They also know that selling out of the market when things get volatile often leads to worse results than simply riding out the month to month fluctuations and continuing to buy in with dollar cost averaging.

What Does Your Financial Advisor Believe?

One of the questions you need to ask a financial advisor before you work with them is, “what’s your investment philosophy?”

If you run into someone who thinks they know more than the market, you may want to keep looking. Not only are they highly unlikely to underperform, which costs you in potential returns, but they’ll likely charge you a premium for doing so!

Active managers may charge 1 to 2 percent of the assets you have under their management as their fee. That’s on top of the fees and expenses included in the funds they invest your money within, which can bring your total fees up to 2 to 4 percent.

And if they’re not a fiduciary and sell you into investment products loaded with commissions, you could be paying even more.

That’s another advantage of financial advisors who help their clients with investments through passive strategies. Not only do they provide a better return for their clients, but they charge less for their service.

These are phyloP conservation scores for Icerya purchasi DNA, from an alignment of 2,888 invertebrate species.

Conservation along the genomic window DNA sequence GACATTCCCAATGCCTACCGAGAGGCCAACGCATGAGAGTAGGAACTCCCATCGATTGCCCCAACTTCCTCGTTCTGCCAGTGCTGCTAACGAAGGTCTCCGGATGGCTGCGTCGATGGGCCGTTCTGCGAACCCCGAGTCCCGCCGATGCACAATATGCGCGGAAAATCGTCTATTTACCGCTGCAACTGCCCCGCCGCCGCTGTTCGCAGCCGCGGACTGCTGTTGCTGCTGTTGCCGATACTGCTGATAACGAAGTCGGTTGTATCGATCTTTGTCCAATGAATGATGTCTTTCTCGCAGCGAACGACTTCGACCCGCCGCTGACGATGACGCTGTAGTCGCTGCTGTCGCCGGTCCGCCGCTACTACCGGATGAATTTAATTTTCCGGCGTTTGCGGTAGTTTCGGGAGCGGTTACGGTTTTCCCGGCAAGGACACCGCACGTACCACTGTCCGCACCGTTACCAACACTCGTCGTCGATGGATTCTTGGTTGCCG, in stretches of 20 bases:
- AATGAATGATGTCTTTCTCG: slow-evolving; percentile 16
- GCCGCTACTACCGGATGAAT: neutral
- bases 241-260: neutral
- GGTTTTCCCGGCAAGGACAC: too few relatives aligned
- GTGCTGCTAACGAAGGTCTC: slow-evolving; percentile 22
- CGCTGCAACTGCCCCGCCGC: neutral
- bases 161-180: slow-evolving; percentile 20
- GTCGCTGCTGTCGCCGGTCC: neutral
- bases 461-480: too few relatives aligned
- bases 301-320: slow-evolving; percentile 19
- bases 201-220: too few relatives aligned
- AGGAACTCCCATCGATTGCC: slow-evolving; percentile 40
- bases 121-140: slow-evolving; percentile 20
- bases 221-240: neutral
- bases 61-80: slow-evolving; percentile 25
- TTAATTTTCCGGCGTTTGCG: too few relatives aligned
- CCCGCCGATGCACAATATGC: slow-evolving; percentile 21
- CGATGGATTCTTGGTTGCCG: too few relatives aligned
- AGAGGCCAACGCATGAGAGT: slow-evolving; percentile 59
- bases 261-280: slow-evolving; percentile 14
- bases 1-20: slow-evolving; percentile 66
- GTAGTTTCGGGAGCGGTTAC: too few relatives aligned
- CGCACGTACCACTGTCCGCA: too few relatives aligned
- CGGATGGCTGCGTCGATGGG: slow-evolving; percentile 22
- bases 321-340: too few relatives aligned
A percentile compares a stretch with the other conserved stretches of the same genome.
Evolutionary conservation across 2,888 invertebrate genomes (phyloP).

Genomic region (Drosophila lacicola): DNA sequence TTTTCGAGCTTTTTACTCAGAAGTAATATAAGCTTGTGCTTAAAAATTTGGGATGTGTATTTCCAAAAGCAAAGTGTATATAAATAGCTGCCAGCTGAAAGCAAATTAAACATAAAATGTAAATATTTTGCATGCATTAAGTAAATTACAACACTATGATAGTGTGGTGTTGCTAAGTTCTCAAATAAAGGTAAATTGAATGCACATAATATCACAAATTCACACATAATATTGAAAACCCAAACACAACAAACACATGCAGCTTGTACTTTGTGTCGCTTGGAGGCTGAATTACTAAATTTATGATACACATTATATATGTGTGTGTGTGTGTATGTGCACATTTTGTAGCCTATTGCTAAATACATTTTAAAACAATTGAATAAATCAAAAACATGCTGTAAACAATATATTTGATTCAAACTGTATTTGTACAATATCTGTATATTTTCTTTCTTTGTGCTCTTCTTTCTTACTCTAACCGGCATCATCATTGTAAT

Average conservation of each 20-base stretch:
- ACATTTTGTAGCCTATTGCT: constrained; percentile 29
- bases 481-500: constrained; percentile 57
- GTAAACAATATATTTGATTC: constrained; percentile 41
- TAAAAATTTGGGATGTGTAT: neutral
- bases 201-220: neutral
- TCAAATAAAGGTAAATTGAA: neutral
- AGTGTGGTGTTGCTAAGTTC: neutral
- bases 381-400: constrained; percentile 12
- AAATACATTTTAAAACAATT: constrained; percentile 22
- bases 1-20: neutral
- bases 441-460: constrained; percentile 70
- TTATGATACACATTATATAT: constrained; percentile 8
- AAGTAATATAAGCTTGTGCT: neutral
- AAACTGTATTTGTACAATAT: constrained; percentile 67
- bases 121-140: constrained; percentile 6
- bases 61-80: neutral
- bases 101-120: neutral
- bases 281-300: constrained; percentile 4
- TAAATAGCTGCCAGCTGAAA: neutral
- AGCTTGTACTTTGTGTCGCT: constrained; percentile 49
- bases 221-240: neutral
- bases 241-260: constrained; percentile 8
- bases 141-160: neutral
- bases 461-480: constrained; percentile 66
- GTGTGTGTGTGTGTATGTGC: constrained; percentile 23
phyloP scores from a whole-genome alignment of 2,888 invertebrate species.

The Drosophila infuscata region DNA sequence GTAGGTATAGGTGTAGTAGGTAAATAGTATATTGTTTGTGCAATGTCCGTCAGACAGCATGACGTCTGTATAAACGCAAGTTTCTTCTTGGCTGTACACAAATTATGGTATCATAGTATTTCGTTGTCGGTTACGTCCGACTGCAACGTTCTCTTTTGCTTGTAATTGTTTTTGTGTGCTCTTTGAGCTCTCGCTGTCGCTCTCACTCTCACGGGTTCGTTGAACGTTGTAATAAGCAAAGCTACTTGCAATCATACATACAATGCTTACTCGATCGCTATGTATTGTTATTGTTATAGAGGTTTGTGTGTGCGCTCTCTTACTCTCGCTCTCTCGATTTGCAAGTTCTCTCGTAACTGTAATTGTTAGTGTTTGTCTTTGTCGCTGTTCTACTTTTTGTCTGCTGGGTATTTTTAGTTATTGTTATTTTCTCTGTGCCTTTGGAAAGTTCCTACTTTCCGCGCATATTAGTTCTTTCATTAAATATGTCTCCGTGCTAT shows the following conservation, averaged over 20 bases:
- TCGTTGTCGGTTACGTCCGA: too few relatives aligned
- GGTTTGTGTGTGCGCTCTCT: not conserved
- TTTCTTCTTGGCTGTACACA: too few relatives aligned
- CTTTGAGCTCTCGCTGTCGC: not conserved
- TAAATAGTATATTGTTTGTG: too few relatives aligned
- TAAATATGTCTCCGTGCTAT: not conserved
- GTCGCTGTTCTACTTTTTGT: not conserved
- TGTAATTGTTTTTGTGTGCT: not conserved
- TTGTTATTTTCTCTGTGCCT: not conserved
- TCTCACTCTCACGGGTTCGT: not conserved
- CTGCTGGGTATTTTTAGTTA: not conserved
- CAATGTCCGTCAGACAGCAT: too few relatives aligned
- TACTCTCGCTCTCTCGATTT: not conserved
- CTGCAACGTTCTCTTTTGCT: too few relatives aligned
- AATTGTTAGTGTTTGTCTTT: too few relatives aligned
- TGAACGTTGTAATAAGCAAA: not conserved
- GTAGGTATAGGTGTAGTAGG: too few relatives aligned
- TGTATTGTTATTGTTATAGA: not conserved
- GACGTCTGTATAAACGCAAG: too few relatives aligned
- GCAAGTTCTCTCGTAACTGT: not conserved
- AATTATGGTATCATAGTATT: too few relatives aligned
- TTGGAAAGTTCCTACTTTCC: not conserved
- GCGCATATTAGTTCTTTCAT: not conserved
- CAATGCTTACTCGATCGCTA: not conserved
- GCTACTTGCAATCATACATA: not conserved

Thanks to innovations in technology — and the fact that index funds are much lower-cost than actively managed mutual funds — a passive investment manager can provide an investment management service for a much lower fee.

That’s critical because even small differences in fees can add up to hundreds of thousands of dollars you don’t get in your net return over your investing lifetime.

Before you hire any financial advisor, make sure they are willing to work as your fiduciary 100 percent of the time. They should also be fee-only, meaning they don’t receive any kind of commissions or kickbacks.

You are the only person who pays your advisor, which eliminates conflicts of interest that would exist if they also got paid by mutual fund companies for investing their clients in certain products.

Finally, an advisor should be able to explain their investment philosophy to you. If you don’t feel comfortable with their approach, keep looking.